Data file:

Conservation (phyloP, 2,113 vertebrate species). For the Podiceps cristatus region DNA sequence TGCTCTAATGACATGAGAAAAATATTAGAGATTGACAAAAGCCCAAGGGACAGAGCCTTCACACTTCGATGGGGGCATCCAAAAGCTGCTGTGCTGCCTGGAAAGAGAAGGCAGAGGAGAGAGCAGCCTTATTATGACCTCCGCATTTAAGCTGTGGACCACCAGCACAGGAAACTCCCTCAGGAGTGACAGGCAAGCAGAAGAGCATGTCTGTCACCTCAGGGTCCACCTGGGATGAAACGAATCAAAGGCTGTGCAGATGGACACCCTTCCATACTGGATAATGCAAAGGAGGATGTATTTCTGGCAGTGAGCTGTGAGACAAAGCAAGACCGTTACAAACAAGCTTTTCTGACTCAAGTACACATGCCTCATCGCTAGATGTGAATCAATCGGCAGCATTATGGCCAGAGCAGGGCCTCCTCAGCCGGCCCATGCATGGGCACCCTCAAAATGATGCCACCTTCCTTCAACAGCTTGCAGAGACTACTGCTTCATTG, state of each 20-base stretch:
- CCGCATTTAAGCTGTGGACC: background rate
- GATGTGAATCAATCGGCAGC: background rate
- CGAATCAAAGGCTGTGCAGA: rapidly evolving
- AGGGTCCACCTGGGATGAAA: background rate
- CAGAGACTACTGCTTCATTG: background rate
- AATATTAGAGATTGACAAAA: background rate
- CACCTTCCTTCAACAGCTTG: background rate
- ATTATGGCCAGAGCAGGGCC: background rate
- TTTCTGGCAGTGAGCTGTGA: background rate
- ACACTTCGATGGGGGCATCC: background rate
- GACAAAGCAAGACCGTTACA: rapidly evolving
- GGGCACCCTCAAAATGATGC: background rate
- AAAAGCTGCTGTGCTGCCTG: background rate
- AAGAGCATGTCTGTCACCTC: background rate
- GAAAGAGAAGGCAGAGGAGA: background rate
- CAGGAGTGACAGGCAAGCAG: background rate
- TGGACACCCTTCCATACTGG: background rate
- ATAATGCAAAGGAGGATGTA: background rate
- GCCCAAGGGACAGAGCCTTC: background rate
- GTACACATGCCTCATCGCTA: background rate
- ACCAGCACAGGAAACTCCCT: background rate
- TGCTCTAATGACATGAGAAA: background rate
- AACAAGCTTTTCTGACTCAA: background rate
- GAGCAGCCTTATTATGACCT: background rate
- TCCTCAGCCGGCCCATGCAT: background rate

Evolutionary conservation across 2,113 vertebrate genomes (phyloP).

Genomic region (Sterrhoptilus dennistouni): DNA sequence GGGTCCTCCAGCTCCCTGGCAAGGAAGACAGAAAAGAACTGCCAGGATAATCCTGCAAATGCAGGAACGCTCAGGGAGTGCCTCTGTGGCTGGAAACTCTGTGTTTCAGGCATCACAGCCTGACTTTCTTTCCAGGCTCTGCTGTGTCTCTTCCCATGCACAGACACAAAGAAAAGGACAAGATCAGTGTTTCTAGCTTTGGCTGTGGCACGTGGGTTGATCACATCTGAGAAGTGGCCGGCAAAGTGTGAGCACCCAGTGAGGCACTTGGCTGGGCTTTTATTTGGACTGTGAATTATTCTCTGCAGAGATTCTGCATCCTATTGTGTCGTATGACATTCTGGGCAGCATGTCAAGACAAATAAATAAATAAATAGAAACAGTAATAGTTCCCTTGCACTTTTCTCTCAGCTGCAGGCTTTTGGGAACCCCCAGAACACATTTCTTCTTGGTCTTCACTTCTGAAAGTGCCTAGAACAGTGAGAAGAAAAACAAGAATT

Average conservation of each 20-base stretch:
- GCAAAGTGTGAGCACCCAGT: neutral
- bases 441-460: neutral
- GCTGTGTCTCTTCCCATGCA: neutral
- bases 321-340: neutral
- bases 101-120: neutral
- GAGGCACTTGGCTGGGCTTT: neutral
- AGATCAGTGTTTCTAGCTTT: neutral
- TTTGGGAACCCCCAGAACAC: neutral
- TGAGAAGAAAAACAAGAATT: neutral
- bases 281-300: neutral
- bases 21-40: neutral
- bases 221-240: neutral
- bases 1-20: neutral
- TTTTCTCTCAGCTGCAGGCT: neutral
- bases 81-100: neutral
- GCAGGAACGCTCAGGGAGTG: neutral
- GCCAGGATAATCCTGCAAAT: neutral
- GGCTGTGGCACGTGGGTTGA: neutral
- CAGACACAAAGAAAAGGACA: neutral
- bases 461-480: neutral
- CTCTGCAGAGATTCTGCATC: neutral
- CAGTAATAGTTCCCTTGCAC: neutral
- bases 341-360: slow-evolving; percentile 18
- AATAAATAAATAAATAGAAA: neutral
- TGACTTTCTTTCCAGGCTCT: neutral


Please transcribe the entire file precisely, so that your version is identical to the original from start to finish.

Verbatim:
Conservation (phyloP, 2,113 vertebrate species). For the Podiceps cristatus region DNA sequence TGCTCTAATGACATGAGAAAAATATTAGAGATTGACAAAAGCCCAAGGGACAGAGCCTTCACACTTCGATGGGGGCATCCAAAAGCTGCTGTGCTGCCTGGAAAGAGAAGGCAGAGGAGAGAGCAGCCTTATTATGACCTCCGCATTTAAGCTGTGGACCACCAGCACAGGAAACTCCCTCAGGAGTGACAGGCAAGCAGAAGAGCATGTCTGTCACCTCAGGGTCCACCTGGGATGAAACGAATCAAAGGCTGTGCAGATGGACACCCTTCCATACTGGATAATGCAAAGGAGGATGTATTTCTGGCAGTGAGCTGTGAGACAAAGCAAGACCGTTACAAACAAGCTTTTCTGACTCAAGTACACATGCCTCATCGCTAGATGTGAATCAATCGGCAGCATTATGGCCAGAGCAGGGCCTCCTCAGCCGGCCCATGCATGGGCACCCTCAAAATGATGCCACCTTCCTTCAACAGCTTGCAGAGACTACTGCTTCATTG, state of each 20-base stretch:
- CCGCATTTAAGCTGTGGACC: background rate
- GATGTGAATCAATCGGCAGC: background rate
- CGAATCAAAGGCTGTGCAGA: rapidly evolving
- AGGGTCCACCTGGGATGAAA: background rate
- CAGAGACTACTGCTTCATTG: background rate
- AATATTAGAGATTGACAAAA: background rate
- CACCTTCCTTCAACAGCTTG: background rate
- ATTATGGCCAGAGCAGGGCC: background rate
- TTTCTGGCAGTGAGCTGTGA: background rate
- ACACTTCGATGGGGGCATCC: background rate
- GACAAAGCAAGACCGTTACA: rapidly evolving
- GGGCACCCTCAAAATGATGC: background rate
- AAAAGCTGCTGTGCTGCCTG: background rate
- AAGAGCATGTCTGTCACCTC: background rate
- GAAAGAGAAGGCAGAGGAGA: background rate
- CAGGAGTGACAGGCAAGCAG: background rate
- TGGACACCCTTCCATACTGG: background rate
- ATAATGCAAAGGAGGATGTA: background rate
- GCCCAAGGGACAGAGCCTTC: background rate
- GTACACATGCCTCATCGCTA: background rate
- ACCAGCACAGGAAACTCCCT: background rate
- TGCTCTAATGACATGAGAAA: background rate
- AACAAGCTTTTCTGACTCAA: background rate
- GAGCAGCCTTATTATGACCT: background rate
- TCCTCAGCCGGCCCATGCAT: background rate

Evolutionary conservation across 2,113 vertebrate genomes (phyloP).

Genomic region (Sterrhoptilus dennistouni): DNA sequence GGGTCCTCCAGCTCCCTGGCAAGGAAGACAGAAAAGAACTGCCAGGATAATCCTGCAAATGCAGGAACGCTCAGGGAGTGCCTCTGTGGCTGGAAACTCTGTGTTTCAGGCATCACAGCCTGACTTTCTTTCCAGGCTCTGCTGTGTCTCTTCCCATGCACAGACACAAAGAAAAGGACAAGATCAGTGTTTCTAGCTTTGGCTGTGGCACGTGGGTTGATCACATCTGAGAAGTGGCCGGCAAAGTGTGAGCACCCAGTGAGGCACTTGGCTGGGCTTTTATTTGGACTGTGAATTATTCTCTGCAGAGATTCTGCATCCTATTGTGTCGTATGACATTCTGGGCAGCATGTCAAGACAAATAAATAAATAAATAGAAACAGTAATAGTTCCCTTGCACTTTTCTCTCAGCTGCAGGCTTTTGGGAACCCCCAGAACACATTTCTTCTTGGTCTTCACTTCTGAAAGTGCCTAGAACAGTGAGAAGAAAAACAAGAATT

Average conservation of each 20-base stretch:
- GCAAAGTGTGAGCACCCAGT: neutral
- bases 441-460: neutral
- GCTGTGTCTCTTCCCATGCA: neutral
- bases 321-340: neutral
- bases 101-120: neutral
- GAGGCACTTGGCTGGGCTTT: neutral
- AGATCAGTGTTTCTAGCTTT: neutral
- TTTGGGAACCCCCAGAACAC: neutral
- TGAGAAGAAAAACAAGAATT: neutral
- bases 281-300: neutral
- bases 21-40: neutral
- bases 221-240: neutral
- bases 1-20: neutral
- TTTTCTCTCAGCTGCAGGCT: neutral
- bases 81-100: neutral
- GCAGGAACGCTCAGGGAGTG: neutral
- GCCAGGATAATCCTGCAAAT: neutral
- GGCTGTGGCACGTGGGTTGA: neutral
- CAGACACAAAGAAAAGGACA: neutral
- bases 461-480: neutral
- CTCTGCAGAGATTCTGCATC: neutral
- CAGTAATAGTTCCCTTGCAC: neutral
- bases 341-360: slow-evolving; percentile 18
- AATAAATAAATAAATAGAAA: neutral
- TGACTTTCTTTCCAGGCTCT: neutral